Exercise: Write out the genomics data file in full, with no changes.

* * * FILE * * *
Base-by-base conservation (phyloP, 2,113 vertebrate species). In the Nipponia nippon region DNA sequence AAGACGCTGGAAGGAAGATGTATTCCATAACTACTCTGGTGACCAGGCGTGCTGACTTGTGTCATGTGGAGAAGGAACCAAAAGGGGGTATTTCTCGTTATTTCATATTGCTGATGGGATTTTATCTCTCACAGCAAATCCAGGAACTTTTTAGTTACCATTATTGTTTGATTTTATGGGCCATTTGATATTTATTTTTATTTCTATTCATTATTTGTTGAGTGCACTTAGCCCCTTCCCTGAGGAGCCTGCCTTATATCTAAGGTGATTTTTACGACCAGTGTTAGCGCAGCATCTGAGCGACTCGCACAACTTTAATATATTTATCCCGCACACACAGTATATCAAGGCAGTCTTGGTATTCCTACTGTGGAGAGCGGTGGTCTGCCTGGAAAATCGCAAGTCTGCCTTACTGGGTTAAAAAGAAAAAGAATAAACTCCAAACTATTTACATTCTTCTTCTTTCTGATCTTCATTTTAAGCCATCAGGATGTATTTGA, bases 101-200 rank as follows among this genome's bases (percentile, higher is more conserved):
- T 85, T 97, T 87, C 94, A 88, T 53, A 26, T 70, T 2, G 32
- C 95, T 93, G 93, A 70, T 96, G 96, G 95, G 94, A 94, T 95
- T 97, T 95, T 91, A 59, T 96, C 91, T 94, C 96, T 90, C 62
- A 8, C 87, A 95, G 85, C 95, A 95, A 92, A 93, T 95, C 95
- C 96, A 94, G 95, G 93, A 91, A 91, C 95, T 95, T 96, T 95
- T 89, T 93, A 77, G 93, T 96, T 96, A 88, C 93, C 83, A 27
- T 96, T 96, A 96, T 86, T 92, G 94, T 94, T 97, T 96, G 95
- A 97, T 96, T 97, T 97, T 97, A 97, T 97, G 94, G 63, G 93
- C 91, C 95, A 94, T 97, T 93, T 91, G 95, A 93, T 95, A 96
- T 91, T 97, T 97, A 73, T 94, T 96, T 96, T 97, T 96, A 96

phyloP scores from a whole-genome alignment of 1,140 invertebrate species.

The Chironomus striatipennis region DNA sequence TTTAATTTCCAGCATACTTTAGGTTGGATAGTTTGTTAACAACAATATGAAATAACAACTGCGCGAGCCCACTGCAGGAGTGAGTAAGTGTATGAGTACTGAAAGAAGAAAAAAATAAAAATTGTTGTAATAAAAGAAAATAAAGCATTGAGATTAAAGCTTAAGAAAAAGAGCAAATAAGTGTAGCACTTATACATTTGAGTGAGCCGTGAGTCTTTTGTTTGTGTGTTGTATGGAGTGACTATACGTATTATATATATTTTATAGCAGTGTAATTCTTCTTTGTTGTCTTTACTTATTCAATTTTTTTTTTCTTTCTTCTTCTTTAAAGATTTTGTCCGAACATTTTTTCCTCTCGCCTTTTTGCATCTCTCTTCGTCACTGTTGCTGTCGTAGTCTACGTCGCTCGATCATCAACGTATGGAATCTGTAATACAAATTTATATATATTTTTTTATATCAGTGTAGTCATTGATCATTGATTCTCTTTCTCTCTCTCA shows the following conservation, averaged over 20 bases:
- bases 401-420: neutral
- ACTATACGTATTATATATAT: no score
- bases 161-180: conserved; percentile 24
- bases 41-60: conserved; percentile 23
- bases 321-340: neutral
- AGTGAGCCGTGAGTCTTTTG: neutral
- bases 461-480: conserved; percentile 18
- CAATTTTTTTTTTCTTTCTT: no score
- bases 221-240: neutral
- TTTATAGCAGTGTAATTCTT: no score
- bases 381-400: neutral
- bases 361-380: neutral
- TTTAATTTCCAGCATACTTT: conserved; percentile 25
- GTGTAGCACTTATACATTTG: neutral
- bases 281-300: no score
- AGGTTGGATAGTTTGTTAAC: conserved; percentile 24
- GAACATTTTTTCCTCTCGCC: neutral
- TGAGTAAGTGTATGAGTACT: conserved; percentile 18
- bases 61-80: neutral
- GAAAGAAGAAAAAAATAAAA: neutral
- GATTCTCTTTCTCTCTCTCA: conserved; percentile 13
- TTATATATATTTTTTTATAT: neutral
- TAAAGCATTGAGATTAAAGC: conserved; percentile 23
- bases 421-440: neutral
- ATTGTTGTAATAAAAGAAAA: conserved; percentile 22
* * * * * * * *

Base-by-base conservation (phyloP, 2,113 vertebrate species). In the Nipponia nippon region DNA sequence AAGACGCTGGAAGGAAGATGTATTCCATAACTACTCTGGTGACCAGGCGTGCTGACTTGTGTCATGTGGAGAAGGAACCAAAAGGGGGTATTTCTCGTTATTTCATATTGCTGATGGGATTTTATCTCTCACAGCAAATCCAGGAACTTTTTAGTTACCATTATTGTTTGATTTTATGGGCCATTTGATATTTATTTTTATTTCTATTCATTATTTGTTGAGTGCACTTAGCCCCTTCCCTGAGGAGCCTGCCTTATATCTAAGGTGATTTTTACGACCAGTGTTAGCGCAGCATCTGAGCGACTCGCACAACTTTAATATATTTATCCCGCACACACAGTATATCAAGGCAGTCTTGGTATTCCTACTGTGGAGAGCGGTGGTCTGCCTGGAAAATCGCAAGTCTGCCTTACTGGGTTAAAAAGAAAAAGAATAAACTCCAAACTATTTACATTCTTCTTCTTTCTGATCTTCATTTTAAGCCATCAGGATGTATTTGA, bases 101-200 rank as follows among this genome's bases (percentile, higher is more conserved):
- T 85, T 97, T 87, C 94, A 88, T 53, A 26, T 70, T 2, G 32
- C 95, T 93, G 93, A 70, T 96, G 96, G 95, G 94, A 94, T 95
- T 97, T 95, T 91, A 59, T 96, C 91, T 94, C 96, T 90, C 62
- A 8, C 87, A 95, G 85, C 95, A 95, A 92, A 93, T 95, C 95
- C 96, A 94, G 95, G 93, A 91, A 91, C 95, T 95, T 96, T 95
- T 89, T 93, A 77, G 93, T 96, T 96, A 88, C 93, C 83, A 27
- T 96, T 96, A 96, T 86, T 92, G 94, T 94, T 97, T 96, G 95
- A 97, T 96, T 97, T 97, T 97, A 97, T 97, G 94, G 63, G 93
- C 91, C 95, A 94, T 97, T 93, T 91, G 95, A 93, T 95, A 96
- T 91, T 97, T 97, A 73, T 94, T 96, T 96, T 97, T 96, A 96

phyloP scores from a whole-genome alignment of 1,140 invertebrate species.

The Chironomus striatipennis region DNA sequence TTTAATTTCCAGCATACTTTAGGTTGGATAGTTTGTTAACAACAATATGAAATAACAACTGCGCGAGCCCACTGCAGGAGTGAGTAAGTGTATGAGTACTGAAAGAAGAAAAAAATAAAAATTGTTGTAATAAAAGAAAATAAAGCATTGAGATTAAAGCTTAAGAAAAAGAGCAAATAAGTGTAGCACTTATACATTTGAGTGAGCCGTGAGTCTTTTGTTTGTGTGTTGTATGGAGTGACTATACGTATTATATATATTTTATAGCAGTGTAATTCTTCTTTGTTGTCTTTACTTATTCAATTTTTTTTTTCTTTCTTCTTCTTTAAAGATTTTGTCCGAACATTTTTTCCTCTCGCCTTTTTGCATCTCTCTTCGTCACTGTTGCTGTCGTAGTCTACGTCGCTCGATCATCAACGTATGGAATCTGTAATACAAATTTATATATATTTTTTTATATCAGTGTAGTCATTGATCATTGATTCTCTTTCTCTCTCTCA shows the following conservation, averaged over 20 bases:
- bases 401-420: neutral
- ACTATACGTATTATATATAT: no score
- bases 161-180: conserved; percentile 24
- bases 41-60: conserved; percentile 23
- bases 321-340: neutral
- AGTGAGCCGTGAGTCTTTTG: neutral
- bases 461-480: conserved; percentile 18
- CAATTTTTTTTTTCTTTCTT: no score
- bases 221-240: neutral
- TTTATAGCAGTGTAATTCTT: no score
- bases 381-400: neutral
- bases 361-380: neutral
- TTTAATTTCCAGCATACTTT: conserved; percentile 25
- GTGTAGCACTTATACATTTG: neutral
- bases 281-300: no score
- AGGTTGGATAGTTTGTTAAC: conserved; percentile 24
- GAACATTTTTTCCTCTCGCC: neutral
- TGAGTAAGTGTATGAGTACT: conserved; percentile 18
- bases 61-80: neutral
- GAAAGAAGAAAAAAATAAAA: neutral
- GATTCTCTTTCTCTCTCTCA: conserved; percentile 13
- TTATATATATTTTTTTATAT: neutral
- TAAAGCATTGAGATTAAAGC: conserved; percentile 23
- bases 421-440: neutral
- ATTGTTGTAATAAAAGAAAA: conserved; percentile 22